Advertisement

Goodbye to Blueberry Pie

Share via

It was when I accidentally placed my cell phone in a cup of hot coffee that I realized L.A. was probably getting to me.

The unconscious gesture was, in its way, a symbolic evocation of one man’s weariness of the calamity that drives a big city.

A cell phone has become the embodiment of who we are, an extension of the inner self that connects us to all we hold dear: studios, editors, agents, fitness coaches and shrinks.

Advertisement

When you drown a cell phone, you are subconsciously disconnecting yourself from L.A., and it’s time to get away.

I didn’t know I had put the phone in my coffee until it rang. It came through as a kind of gurgle, like a child blowing bubbles in bath water.

I pulled to the side of the freeway and lifted it dripping from the cup, its strangled ring fading and dying.

Circumstances had created the moment. I couldn’t find the lid to my car coffee cup on the same morning that the phone latch on my dashboard broke. I placed the coffee cup in the little circular opening next to me and the phone next to it.

You know the rest. Traffic was a mess, I was late for a meeting, the cell phone rang for the ten-hundredth time as I was sipping coffee, I answered it, hung up in an agitated state and placed it, plop, into the half-full cup of French roast.

And then I said to hell with it and went on vacation.

*

Fast forward. We are driving through the mountains of Northern California. I am seeking the small town of my dreams, a kind of Brigadoon, where they dance in the street and make love under the moon and no one wears anything made of spandex.

Advertisement

We stop at a coffee shop for an afternoon break. It is somewhere in Plumas County at a place with nothing around it, only the high country. Rain has been falling and thunder rolls through the sky like the voice of God, igniting the early darkness with flashes of lightning.

There is drama to the weather, but inside the coffee shop there is no drama. There are men and women who are among the living dead, silent and expressionless, isolated in an aloneness that keeps them apart.

“You want blueberry pie?” a waitress demands. I have given no indication that I want pie. Neither has my wife, Cinelli. But the waitress is large and hostile, so we both say yes.

“What about them eggs?” an angry man shouts from across the room. It is a burst of unexpected sound, like trumpets in a tomb. He could be a farmer or a drifter or someone whose job it is to shoot horses with broken legs.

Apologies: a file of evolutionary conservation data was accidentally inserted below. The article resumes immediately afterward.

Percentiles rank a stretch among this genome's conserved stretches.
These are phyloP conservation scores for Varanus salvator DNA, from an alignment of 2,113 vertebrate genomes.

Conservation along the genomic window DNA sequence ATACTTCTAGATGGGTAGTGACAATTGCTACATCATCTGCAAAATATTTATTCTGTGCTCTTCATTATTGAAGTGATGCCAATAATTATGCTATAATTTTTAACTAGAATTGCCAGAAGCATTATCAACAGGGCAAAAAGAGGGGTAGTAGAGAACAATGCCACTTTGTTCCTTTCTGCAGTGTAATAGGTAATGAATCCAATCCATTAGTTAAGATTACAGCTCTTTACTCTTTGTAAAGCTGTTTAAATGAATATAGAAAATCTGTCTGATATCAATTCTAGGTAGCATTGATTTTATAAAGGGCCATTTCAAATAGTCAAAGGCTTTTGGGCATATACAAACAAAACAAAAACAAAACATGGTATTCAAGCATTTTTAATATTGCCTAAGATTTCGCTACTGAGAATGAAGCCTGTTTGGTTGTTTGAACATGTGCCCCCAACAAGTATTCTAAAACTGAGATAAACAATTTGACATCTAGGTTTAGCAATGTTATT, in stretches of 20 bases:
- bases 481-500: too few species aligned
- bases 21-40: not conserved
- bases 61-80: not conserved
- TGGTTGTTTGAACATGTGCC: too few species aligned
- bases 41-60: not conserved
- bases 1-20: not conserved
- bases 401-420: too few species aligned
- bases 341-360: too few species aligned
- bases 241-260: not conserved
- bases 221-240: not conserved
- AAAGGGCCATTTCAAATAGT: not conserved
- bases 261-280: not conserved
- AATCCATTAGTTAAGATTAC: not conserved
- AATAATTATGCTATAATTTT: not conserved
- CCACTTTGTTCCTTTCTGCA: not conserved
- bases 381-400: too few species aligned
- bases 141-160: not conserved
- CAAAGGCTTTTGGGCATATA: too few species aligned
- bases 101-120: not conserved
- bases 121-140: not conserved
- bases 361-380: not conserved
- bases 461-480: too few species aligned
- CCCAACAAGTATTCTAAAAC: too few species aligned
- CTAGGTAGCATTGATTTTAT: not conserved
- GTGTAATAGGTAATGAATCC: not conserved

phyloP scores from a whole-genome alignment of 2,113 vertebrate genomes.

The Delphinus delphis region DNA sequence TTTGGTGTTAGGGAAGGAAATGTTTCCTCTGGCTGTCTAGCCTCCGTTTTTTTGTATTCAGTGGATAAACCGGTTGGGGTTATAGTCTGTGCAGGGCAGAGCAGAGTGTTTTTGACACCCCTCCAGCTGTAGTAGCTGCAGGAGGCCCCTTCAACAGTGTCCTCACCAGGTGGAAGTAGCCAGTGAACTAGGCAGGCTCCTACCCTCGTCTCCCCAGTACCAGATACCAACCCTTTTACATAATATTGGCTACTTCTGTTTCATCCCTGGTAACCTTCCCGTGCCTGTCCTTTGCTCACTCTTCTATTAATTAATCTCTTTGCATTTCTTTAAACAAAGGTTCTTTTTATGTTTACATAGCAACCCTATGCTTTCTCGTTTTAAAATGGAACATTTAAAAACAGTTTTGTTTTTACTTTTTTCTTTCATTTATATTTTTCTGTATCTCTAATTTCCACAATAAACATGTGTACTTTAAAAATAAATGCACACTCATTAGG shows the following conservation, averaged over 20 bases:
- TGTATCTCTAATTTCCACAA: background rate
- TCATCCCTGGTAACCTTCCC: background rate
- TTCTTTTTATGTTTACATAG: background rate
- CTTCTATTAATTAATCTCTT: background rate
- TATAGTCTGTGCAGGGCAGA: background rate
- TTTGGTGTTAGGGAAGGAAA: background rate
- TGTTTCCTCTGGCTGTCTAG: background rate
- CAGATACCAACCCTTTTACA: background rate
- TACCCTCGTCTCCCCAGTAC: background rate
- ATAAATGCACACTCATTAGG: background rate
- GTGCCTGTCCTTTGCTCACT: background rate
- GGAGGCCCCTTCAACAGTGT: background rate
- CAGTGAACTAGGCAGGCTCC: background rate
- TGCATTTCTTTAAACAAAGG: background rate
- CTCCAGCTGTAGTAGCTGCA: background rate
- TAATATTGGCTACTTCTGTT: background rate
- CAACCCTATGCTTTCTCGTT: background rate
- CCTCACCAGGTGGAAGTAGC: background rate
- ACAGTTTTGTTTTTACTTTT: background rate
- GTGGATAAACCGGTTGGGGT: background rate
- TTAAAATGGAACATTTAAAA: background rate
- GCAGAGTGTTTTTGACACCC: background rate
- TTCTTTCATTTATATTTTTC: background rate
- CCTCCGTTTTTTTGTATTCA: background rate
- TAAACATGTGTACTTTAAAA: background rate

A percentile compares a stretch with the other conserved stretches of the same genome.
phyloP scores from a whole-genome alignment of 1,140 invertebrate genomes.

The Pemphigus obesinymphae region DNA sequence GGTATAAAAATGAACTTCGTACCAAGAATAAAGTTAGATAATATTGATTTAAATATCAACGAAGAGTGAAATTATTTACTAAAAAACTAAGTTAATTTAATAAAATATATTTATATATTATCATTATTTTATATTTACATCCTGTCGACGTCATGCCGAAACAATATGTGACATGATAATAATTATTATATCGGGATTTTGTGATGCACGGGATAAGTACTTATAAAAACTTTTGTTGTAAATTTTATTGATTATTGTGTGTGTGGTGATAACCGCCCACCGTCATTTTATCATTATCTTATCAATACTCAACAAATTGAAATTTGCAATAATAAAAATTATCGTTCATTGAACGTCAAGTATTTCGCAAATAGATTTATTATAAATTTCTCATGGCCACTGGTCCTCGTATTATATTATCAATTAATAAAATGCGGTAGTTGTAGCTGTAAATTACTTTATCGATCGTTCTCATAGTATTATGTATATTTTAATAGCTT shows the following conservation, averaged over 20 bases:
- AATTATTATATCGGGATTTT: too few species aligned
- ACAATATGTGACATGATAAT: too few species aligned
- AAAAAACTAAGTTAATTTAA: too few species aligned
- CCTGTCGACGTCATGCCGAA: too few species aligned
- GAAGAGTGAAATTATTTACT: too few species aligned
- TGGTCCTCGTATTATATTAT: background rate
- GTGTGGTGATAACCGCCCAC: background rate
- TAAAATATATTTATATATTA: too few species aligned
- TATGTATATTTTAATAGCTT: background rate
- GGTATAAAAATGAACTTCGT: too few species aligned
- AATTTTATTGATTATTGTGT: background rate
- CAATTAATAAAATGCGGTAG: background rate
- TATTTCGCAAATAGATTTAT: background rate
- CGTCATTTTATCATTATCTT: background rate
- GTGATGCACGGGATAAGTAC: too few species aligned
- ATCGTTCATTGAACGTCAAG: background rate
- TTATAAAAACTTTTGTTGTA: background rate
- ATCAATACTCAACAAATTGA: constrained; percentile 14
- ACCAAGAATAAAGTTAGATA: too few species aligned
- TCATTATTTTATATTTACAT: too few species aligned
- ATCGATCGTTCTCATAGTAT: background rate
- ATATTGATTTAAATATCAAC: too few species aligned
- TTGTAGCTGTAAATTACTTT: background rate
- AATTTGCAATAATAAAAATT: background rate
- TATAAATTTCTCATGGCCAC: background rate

“Wait your turn,” Frau Slaughter snarls back, “I’m gettin’ pie!”

“I’ll have some of that blueberry pie,” the horse-killer’s woman says.

“What is it with pie?” I whisper to Cinelli.

“I don’t know,” she whispers back, “but eating it may be the only activity around here for miles.”

*

I don’t know how many small towns we visited. There was one where everyone was tipsy. It boasted the only bar for miles around. You ate pie in Small Town One and drank boilermakers in ST2. In ST3, you gathered every night at a church.

Advertisement

“It’s what you do in the small town of your dreams,” Cinelli said. “You eat pie, drink boilermakers and pray.”

I thought about it as we drove through some of the most picturesque country on Earth. Mountains that brushed the dark skies. Trees that towered cathedral-like around us. Then there was Paradise. It’s a town, not a place one visits after death. Good friends Wil and Mona moved there from L.A. A town named Paradise must surely be a heaven on Earth, right? Wrong.

We heard about bears in their backyard. We heard about septic problems, water problems, fire problems and stories of political shenanigans that bordered on surreal.

We left with Wil saying the whole thing was a nightmare and they couldn’t wait to move. As I thought about it, I decided I didn’t want to live in a place where pie was the most exciting thing in town. Or where bears, booze and hallelujah were the ultimate diversions.

I wanted plays and concerts and restaurants and malls. I wanted the Santa Monica Pier and Pasadena’s Old Town. I wanted the spicy-hot food of East L.A. and the soul food of South-Central. I wanted Esa-Pekka Salonen, the Mark Taper and misty Topanga mornings.

Most of all, I don’t want pie. I want stress. So good morning, L.A. Hello, strife. And goodbye, blueberry pie.

Advertisement

*

Al Martinez’s column appears Sundays and Wednesdays. He can be reached online at al.martinez@latimes.com.

Advertisement